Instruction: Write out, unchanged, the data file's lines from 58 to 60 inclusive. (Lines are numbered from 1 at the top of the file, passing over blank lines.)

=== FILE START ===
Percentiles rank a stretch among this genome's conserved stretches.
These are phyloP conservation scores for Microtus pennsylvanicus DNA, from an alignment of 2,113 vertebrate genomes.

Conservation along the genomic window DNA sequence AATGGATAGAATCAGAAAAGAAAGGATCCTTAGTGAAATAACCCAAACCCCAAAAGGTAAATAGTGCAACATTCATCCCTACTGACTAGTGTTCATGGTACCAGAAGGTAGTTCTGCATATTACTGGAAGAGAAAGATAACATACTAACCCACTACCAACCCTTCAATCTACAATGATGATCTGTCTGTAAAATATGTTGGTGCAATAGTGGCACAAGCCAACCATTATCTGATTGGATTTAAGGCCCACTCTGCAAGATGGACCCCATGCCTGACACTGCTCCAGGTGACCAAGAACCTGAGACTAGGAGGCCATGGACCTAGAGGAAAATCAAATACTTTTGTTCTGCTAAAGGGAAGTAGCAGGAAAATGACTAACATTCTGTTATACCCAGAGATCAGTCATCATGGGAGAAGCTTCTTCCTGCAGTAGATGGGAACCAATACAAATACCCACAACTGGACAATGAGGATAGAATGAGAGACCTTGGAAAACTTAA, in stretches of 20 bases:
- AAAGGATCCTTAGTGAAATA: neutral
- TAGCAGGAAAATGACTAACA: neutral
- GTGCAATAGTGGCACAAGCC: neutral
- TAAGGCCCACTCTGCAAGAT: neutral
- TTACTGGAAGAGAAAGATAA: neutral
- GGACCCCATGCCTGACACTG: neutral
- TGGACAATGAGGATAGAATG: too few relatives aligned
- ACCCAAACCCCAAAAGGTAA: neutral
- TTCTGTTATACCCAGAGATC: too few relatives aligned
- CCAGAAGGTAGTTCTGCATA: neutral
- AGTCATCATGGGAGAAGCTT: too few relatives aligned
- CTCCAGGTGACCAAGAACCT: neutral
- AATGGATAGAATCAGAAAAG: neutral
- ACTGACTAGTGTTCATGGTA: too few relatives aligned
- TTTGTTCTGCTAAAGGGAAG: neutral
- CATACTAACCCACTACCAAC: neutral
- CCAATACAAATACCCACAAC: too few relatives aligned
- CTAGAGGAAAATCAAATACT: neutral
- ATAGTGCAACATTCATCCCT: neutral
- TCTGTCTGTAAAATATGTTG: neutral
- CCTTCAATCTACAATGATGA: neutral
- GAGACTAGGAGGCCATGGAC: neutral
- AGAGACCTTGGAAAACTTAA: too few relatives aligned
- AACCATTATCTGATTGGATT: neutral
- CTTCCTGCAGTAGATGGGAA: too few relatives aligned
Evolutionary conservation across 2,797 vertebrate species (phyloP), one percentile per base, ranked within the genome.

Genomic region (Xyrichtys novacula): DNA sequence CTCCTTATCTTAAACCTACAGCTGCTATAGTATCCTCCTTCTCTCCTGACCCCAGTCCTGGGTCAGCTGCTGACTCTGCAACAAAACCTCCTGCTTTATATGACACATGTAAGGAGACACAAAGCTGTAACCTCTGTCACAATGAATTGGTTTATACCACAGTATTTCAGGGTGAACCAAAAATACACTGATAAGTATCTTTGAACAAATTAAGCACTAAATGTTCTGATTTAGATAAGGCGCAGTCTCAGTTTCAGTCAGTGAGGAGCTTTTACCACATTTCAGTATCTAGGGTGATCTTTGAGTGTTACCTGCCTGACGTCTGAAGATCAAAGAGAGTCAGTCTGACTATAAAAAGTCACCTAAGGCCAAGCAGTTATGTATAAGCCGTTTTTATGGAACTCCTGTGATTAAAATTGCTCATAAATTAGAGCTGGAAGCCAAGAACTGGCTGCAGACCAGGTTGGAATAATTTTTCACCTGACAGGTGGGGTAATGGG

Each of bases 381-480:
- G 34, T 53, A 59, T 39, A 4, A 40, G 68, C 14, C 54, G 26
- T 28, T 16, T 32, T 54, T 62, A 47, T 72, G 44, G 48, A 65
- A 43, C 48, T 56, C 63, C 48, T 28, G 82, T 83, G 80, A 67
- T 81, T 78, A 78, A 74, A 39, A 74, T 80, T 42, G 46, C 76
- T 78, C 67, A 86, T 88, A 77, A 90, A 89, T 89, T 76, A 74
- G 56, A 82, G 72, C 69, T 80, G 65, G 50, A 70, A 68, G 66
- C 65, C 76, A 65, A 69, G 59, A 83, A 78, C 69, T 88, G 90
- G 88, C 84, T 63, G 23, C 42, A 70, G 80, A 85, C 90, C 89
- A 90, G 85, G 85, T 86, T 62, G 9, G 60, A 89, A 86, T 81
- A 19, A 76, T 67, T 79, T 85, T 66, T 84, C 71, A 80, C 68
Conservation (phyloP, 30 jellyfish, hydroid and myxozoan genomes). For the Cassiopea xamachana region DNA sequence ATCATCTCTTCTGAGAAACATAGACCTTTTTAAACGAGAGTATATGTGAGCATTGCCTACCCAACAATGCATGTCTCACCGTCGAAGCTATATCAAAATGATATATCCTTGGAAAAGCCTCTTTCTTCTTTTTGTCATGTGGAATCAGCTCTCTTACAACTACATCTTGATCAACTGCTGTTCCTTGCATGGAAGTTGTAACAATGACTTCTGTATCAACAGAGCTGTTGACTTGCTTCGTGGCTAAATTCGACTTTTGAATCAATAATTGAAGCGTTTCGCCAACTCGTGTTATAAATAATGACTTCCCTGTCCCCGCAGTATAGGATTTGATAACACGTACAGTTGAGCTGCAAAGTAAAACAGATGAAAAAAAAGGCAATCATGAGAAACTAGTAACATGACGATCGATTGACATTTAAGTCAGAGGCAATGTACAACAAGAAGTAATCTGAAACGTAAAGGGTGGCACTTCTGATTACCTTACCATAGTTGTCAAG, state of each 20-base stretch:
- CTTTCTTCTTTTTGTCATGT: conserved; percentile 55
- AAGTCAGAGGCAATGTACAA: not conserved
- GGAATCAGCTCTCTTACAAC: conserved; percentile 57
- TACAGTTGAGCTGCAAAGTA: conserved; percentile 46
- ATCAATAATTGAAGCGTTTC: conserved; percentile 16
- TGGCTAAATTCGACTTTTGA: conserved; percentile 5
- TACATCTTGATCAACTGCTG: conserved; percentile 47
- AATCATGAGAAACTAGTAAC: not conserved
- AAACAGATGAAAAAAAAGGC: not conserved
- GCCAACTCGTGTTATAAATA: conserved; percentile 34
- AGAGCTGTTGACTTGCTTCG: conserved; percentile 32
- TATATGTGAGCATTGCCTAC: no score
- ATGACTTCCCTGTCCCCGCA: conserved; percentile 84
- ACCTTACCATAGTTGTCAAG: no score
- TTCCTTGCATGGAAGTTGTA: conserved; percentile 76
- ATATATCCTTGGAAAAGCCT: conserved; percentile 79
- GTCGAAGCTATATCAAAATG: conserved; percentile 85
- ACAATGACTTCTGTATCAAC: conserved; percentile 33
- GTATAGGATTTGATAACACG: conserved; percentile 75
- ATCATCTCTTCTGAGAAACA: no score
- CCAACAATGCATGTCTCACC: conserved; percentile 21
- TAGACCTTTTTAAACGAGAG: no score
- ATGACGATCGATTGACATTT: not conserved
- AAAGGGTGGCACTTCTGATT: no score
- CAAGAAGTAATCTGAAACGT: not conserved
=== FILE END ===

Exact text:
- ATATATCCTTGGAAAAGCCT: conserved; percentile 79
- GTCGAAGCTATATCAAAATG: conserved; percentile 85
- ACAATGACTTCTGTATCAAC: conserved; percentile 33